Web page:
UPDATE: Audubon Superintendent of Schools Hospitalized with COVID-19, In-School Cases Force Shift to Remote Learning for Two Schools


The Audubon Board of Education reports that Superintendent Andrew Davis is recovering from the virus. Since returning to in-person instruction November 9, several cases have been identified within the district.

By Matt Skoufalos | November 21, 2020

Audubon High School and district offices. Credit: Matt Skoufalos.

UPDATE: Nov. 22, 2020 – 11 p.m. — Audubon School District has switched to a fully remote learning model for its junior-senior high school and for Mansion Avenue School through at least Wednesday of this week.

The district announced a flurry of new cases in the past five days, including two at its junior-senior high school and three at Mansion Avenue School.

The decision to close came late Sunday evening, with administrators citing information received after the announcement of those COVID cases over the weekend as well as “the need to contact-trace.”

Both schools will switch to remote learning for Monday and Tuesday, November 23-24; Wednesday is a district-wide remote learning day. Haviland Avenue School will remain open for hybrid learning Monday and Tuesday.

Stick with NJ Pen for updates.


The novel coronavirus (COVID-19) pandemic has hit Audubon schools, as Superintendent Andrew Davis has been hospitalized with complications from the virus and five other cases were identified within the district: three at Mansion Avenue School and two at the junior-senior high school.

In a statement provided to the local board of education, Davis said he began feeling symptoms of the virus during the first weekend of November, and was self-quarantining when he received a positive test result.

“The timelines were fortunate, since I was not in contact with anyone in the district over the 48-hour period prior to and after the onset of my symptoms,” Davis wrote.

In the days that followed, his condition worsened, however, and the superintendent checked himself into a hospital for treatment. Nonetheless, Davis reported that he is continuing to work remotely while he recuperates.

“Please know that it is not a question of if I will be well enough to return home and to work, but rather when,” Davis wrote. “I have been and will continue collaborating with district leadership and the board to keep the district in order.

Audubon Superintendent of Schools Andrew Davis. Credit: Andrew Davis.

“As a passionate servant leader, it is difficult not to work,” he wrote; “it is how I express my love.

“Please remain vigilant in this fight against this pandemic and in the true support of one another,” the superintendent wrote. “I look forward to a speedy return.”

Audubon Curriculum Director Shamus Burke confirmed that Davis has been in regular contact with the district and its administrative team since contracting the virus.

“As much as we tell him, ‘Go get some sleep, go get better,’ his dedication to the district is still shining through,” Burke said.

Audubon began the year in a fully remote instructional model; students did not return to in-person instruction in a hybrid model until November 9. Since then, however, at least five people within the district have tested positive for the virus, excluding Davis. Three of those—the Mansion Avenue School cases—were announced Saturday.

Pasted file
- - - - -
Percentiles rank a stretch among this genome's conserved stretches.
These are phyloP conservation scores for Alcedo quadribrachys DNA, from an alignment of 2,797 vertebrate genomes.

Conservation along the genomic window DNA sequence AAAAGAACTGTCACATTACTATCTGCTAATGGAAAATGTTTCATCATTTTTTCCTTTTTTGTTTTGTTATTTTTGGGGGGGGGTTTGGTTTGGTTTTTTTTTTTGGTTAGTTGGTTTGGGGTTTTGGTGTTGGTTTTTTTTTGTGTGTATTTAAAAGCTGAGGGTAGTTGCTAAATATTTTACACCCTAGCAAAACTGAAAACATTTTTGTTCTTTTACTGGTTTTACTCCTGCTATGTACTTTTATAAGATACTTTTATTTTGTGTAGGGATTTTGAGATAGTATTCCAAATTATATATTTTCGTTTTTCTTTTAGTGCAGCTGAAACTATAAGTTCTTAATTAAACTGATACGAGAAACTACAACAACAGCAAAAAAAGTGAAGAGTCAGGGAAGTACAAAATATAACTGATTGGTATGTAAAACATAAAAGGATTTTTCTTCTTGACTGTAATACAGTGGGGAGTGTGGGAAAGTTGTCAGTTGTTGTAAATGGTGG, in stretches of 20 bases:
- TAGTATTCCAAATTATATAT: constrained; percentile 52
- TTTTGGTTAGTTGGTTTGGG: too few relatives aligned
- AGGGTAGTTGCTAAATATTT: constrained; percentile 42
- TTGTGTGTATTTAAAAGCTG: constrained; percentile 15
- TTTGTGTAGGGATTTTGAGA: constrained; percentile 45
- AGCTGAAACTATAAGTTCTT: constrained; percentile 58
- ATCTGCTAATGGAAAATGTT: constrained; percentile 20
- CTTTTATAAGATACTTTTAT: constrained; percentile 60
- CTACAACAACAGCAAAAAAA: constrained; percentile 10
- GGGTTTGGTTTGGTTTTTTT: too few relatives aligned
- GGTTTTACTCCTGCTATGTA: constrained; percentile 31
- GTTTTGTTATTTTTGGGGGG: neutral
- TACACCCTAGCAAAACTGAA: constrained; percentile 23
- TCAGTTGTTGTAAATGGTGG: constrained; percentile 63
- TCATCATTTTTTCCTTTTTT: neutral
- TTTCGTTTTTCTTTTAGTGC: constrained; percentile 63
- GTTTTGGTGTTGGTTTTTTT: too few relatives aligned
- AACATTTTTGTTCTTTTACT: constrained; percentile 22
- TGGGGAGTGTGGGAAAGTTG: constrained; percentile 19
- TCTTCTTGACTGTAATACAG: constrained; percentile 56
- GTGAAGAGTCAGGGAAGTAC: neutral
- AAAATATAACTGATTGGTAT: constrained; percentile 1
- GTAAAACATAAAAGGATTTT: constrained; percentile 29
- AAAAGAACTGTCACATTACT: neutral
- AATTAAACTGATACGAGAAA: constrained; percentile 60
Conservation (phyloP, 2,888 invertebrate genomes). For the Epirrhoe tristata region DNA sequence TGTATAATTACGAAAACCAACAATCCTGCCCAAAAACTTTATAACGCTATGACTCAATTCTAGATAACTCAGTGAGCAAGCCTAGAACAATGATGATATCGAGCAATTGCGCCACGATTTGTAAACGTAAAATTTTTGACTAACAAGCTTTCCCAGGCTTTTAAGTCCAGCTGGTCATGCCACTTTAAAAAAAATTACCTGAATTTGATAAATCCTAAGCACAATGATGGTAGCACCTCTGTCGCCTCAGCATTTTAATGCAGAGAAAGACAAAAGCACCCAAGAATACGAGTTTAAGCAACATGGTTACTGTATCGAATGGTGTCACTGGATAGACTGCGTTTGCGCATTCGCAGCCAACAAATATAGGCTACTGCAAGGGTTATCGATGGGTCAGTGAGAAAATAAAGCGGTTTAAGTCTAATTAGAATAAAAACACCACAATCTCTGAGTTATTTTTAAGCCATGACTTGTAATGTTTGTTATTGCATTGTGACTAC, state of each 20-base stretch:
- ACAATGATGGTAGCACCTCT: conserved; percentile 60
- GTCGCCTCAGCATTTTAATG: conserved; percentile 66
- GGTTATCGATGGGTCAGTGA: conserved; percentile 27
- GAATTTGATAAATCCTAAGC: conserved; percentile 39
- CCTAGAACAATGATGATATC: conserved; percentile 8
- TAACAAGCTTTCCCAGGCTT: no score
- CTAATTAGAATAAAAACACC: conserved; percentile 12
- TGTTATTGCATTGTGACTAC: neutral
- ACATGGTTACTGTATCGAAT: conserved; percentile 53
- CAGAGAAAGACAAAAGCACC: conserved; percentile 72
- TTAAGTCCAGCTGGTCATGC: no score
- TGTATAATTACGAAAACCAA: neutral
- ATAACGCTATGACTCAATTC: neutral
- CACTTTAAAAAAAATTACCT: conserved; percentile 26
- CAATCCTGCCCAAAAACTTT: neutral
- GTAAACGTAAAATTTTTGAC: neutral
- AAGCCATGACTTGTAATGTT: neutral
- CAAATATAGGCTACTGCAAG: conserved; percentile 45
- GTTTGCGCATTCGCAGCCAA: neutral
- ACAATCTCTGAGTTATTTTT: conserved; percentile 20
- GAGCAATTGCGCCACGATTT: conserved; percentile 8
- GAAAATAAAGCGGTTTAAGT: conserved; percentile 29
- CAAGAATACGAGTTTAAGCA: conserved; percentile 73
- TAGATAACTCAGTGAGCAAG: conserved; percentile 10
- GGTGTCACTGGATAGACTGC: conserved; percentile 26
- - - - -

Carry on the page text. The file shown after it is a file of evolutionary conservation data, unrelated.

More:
In the interests of individual privacy, the district did not identify those people sickened by the virus, nor whether they may be students, staff, or faculty.

According to the New Jersey Department of Health COVID-19 dashboard, Camden County leads the state in school-related COVID-19 cases, with 54 cases linked to nine county schools. Throughout New Jersey, 56 school-associated outbreaks have led to 239 COVID-19 infections.

In a letter to the school community, Burke and Audubon Board Secretary Deborah Roncace urged residents to “remain prepared” and “keep in mind that outside activities (evenings and weekends) impact our schools.

“Whether it affects student or staff attendance, these impacts result in mandatory quarantines that negatively impact schools,” Roncace and Burke wrote.

“In fact, many surrounding districts have already had one or more buildings shut down onsite instruction for a variety of COVID-19 related impacts.”

COVID-19 signage at Audubon junior-senior high school. Credit: Matt Skoufalos.

School officials also reminded parents and guardians that if conditions worsen, the district could return to a fully remote learning model with little advance notice.

“If too many in our school community are forced to quarantine, it will become difficult to safely supervise your children,” the letter continued.

“We are doing our best to stay open, but this spike is taking its toll on our ability to staff our schools appropriately,” it reads.

“With this in mind, please make a plan for your family should we have to close one or more of our schools with little notice.”

Burke said the district is in regular communication with the Camden County Health Department and, as of Friday afternoon, did not have cause to revert to a fully remote learning model.

“Our staff has been really creative on how it is that they work with the kids through all of this,” Burke said. “The kids are learning, and that’s one of our primary objectives here. Whether it be fully remote or in a hybrid model, I would say that our staff has risen to the challenge.”

Audubon Mayor John Ward offered his concerns for Davis’ health and wished him a speedy recovery.

“This just proves that no one is immune to this disease,” Ward said.

Read our ongoing round-up of COVID-19 coverage here.

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